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How Do Open Source Software Lifecycles Work?

March 26, 2024 Design
How Do Open Source Software Lifecycles Work?

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Software projects follow identifiable milestones as they move towards a successful completion. If you want to give your project the best chances of success, it’s important to understand what those milestones mean and how they’re defined.

This article comes from my Complete LPI Open Source Essentials Exam Study Guide Udemy course and book. You can also view the video version.

What are Software Releases?

There are several types of software releases and some related versioning methods used to keep track of software changes and to communicate them to users. We’ll start with releases.

  • There’s the alpha release – an initial version of software that is typically not feature-complete and is not intended for use by the general public. It is used for testing and internal use only.
  • A beta release is a pre-release version of software that is feature-complete but may still have bugs or other issues. It is released to a limited audience for testing and feedback before the final release.
  • Next will be a release candidate, which is a version of software that is considered stable and ready for release, pending final testing and bug fixes.
  • And finally you’ll produce a general availability release as the final version of software that’s released to the general public.

What is Software Versioning?

Software versioning (sometimes known as semantic versioning) is the practice of assigning unique version numbers to different releases of software.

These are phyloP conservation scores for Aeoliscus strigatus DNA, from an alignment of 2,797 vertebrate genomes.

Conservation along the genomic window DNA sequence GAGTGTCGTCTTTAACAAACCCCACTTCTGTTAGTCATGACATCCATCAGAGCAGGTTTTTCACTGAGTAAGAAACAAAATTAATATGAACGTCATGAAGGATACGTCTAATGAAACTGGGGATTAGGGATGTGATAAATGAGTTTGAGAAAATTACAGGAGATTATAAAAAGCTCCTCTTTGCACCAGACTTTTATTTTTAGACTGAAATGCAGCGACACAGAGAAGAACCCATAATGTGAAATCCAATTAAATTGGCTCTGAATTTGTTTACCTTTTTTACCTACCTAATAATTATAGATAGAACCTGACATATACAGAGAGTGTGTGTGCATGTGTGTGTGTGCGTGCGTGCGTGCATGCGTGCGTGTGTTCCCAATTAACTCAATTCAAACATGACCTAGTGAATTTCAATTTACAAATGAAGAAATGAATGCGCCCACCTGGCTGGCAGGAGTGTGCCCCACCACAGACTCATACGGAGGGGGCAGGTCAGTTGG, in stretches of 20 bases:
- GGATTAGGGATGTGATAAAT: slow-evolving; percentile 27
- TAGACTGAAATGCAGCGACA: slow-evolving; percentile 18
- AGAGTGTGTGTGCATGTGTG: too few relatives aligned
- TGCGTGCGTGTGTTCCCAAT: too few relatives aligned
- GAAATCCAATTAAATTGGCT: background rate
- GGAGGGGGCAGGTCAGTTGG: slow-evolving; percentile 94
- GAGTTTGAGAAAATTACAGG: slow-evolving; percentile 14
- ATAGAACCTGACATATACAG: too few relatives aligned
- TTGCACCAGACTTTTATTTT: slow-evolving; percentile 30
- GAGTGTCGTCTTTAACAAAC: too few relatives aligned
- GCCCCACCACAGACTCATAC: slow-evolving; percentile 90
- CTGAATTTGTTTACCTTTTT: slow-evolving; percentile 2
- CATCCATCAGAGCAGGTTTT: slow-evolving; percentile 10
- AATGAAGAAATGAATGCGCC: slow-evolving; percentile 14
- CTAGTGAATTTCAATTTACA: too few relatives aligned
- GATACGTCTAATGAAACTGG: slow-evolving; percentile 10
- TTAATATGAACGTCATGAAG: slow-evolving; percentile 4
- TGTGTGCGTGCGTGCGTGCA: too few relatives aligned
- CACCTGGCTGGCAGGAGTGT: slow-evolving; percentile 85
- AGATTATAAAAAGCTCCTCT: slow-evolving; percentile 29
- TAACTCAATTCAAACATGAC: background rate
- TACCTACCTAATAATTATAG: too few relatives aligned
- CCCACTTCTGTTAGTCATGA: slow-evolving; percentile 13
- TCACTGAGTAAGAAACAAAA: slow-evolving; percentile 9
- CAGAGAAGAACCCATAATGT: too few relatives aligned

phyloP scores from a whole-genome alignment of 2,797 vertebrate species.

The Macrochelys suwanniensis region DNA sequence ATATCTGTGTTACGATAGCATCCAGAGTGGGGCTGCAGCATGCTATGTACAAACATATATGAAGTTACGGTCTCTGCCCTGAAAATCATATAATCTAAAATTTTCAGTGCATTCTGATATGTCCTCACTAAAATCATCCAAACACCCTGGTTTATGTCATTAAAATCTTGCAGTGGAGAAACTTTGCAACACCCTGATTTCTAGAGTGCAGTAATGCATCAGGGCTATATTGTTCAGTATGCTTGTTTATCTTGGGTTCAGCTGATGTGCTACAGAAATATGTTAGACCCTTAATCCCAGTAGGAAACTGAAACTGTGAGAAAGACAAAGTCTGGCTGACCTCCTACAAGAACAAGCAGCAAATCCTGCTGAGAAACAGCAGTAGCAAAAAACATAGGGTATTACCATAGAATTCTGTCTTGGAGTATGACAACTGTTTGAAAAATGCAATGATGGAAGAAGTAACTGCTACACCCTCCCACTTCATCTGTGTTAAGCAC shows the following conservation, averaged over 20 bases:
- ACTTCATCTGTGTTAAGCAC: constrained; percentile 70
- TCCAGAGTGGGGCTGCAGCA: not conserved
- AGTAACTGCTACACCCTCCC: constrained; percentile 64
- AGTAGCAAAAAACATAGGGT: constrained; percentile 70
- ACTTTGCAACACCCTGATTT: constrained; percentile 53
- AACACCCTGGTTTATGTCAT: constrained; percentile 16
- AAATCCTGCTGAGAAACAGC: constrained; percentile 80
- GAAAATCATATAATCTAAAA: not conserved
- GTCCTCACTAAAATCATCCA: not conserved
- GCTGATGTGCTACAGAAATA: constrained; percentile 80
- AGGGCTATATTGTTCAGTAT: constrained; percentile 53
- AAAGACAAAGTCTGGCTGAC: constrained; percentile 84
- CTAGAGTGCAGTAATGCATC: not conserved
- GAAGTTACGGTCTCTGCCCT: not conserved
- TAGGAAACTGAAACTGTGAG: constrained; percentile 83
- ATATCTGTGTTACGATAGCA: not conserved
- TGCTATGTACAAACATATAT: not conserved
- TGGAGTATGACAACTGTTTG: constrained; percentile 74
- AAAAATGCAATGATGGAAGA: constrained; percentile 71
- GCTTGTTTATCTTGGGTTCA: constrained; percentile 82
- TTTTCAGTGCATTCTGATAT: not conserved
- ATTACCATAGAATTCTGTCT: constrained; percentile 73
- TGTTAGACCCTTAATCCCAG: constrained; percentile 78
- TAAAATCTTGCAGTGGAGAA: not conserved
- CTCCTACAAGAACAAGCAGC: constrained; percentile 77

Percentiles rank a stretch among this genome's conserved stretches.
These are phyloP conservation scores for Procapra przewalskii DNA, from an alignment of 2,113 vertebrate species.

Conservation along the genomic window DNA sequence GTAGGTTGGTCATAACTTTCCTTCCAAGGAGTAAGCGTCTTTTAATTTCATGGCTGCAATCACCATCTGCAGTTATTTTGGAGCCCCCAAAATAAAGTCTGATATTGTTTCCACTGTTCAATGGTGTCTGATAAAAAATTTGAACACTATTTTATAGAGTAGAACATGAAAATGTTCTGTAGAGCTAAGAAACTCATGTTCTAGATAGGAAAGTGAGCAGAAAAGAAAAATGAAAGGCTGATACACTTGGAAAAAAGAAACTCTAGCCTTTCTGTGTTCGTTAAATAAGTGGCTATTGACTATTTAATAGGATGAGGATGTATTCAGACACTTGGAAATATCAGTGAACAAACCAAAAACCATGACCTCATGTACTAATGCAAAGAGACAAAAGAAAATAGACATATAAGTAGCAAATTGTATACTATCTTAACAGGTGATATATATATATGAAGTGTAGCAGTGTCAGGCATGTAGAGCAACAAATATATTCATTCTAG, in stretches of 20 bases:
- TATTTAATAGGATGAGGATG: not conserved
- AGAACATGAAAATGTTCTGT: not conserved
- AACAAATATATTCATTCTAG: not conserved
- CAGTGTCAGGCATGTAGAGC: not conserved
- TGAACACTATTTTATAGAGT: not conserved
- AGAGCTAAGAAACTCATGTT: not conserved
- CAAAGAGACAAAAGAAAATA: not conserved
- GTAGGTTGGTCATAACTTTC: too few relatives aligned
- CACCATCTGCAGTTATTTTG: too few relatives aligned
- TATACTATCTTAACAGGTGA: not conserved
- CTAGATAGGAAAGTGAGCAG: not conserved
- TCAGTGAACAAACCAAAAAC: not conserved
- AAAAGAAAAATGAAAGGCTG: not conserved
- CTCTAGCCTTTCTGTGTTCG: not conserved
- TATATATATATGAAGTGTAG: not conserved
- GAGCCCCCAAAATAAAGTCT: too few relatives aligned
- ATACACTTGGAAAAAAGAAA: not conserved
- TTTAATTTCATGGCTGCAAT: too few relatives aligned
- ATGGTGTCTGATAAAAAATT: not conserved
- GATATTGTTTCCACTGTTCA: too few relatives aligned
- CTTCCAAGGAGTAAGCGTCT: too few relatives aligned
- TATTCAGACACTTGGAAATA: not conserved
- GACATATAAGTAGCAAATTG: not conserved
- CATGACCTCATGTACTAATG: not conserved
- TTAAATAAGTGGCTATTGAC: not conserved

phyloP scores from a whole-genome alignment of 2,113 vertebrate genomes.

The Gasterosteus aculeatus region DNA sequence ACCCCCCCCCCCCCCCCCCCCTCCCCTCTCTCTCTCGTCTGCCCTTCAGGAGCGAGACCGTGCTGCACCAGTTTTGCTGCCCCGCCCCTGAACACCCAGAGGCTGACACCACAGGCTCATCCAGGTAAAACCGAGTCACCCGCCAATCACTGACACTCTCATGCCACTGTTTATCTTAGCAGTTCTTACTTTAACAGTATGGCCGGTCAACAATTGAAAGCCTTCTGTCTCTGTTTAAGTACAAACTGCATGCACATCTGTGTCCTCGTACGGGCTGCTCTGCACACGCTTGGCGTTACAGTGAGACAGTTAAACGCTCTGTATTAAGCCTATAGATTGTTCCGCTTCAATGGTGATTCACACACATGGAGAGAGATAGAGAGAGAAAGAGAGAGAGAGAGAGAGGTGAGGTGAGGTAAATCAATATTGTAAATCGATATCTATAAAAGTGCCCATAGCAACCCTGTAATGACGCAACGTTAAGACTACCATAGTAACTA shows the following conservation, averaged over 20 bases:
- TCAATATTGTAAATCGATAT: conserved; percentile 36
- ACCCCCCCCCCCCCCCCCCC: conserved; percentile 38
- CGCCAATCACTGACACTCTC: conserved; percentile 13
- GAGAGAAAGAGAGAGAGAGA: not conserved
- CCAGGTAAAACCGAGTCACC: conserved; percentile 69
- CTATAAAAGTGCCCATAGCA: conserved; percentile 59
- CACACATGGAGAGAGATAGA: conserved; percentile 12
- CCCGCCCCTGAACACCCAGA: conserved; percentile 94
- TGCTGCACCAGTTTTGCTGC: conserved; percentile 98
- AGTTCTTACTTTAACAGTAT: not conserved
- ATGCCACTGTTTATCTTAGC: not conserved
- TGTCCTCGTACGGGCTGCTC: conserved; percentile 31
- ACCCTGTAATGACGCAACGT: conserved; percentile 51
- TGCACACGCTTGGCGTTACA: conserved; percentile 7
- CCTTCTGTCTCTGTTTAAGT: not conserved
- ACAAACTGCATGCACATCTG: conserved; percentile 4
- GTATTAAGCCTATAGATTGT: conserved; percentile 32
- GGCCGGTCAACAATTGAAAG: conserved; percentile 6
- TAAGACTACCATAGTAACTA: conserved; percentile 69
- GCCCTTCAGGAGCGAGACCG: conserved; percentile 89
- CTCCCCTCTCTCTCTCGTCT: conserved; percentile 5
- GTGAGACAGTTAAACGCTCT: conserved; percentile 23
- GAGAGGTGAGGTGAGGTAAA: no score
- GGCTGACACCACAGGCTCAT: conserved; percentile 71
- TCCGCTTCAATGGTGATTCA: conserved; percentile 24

Here’s a useful example:

vmlinuz-5.19.0-40-generic

In some approaches, the first number in the version number (“5” in this case) is the major version. A major version change indicates significant changes or new features that are not backward compatible with previous versions.

The second number (“19”) is the minor version. A minor version change indicates new features or functionality that are backward compatible with previous versions.

The third number in the version number (“0”) is the patch version. A patch version change indicates bug fixes or minor changes that are backward compatible with previous versions.

Why distinguish between major and minor releases? Major releases are typically used for significant changes or new features that are not backward compatible with previous versions. Major releases are usually announced to users and customers with a lot of fanfare, as they represent a significant milestone in the development of the software.

Minor releases, on the other hand, are used for smaller changes or new features that are backward compatible with previous versions. Minor releases are typically released more frequently and are intended to provide users with incremental improvements to the software.

What Does Backward Compatibility Mean?

Backward compatibility is the ability of a newer version of software or system to work with files, data, and other components created in an older version of that software or system. This means that users can upgrade to the newer version without losing access to their existing data or files.

For example, let’s assume a user has created a document in an older version of a word processing program. If the newer version of the program is backward compatible, the user can open and edit the same document without any issues. This is because the newer version of the program is designed to read and interpret the file format used in the older version.

However, if the newer version of the program is not backward compatible, the user may not be able to open or edit the file created in the older version without first converting or re-creating it in the newer version. This can be a significant inconvenience for users and can lead to compatibility issues and data loss.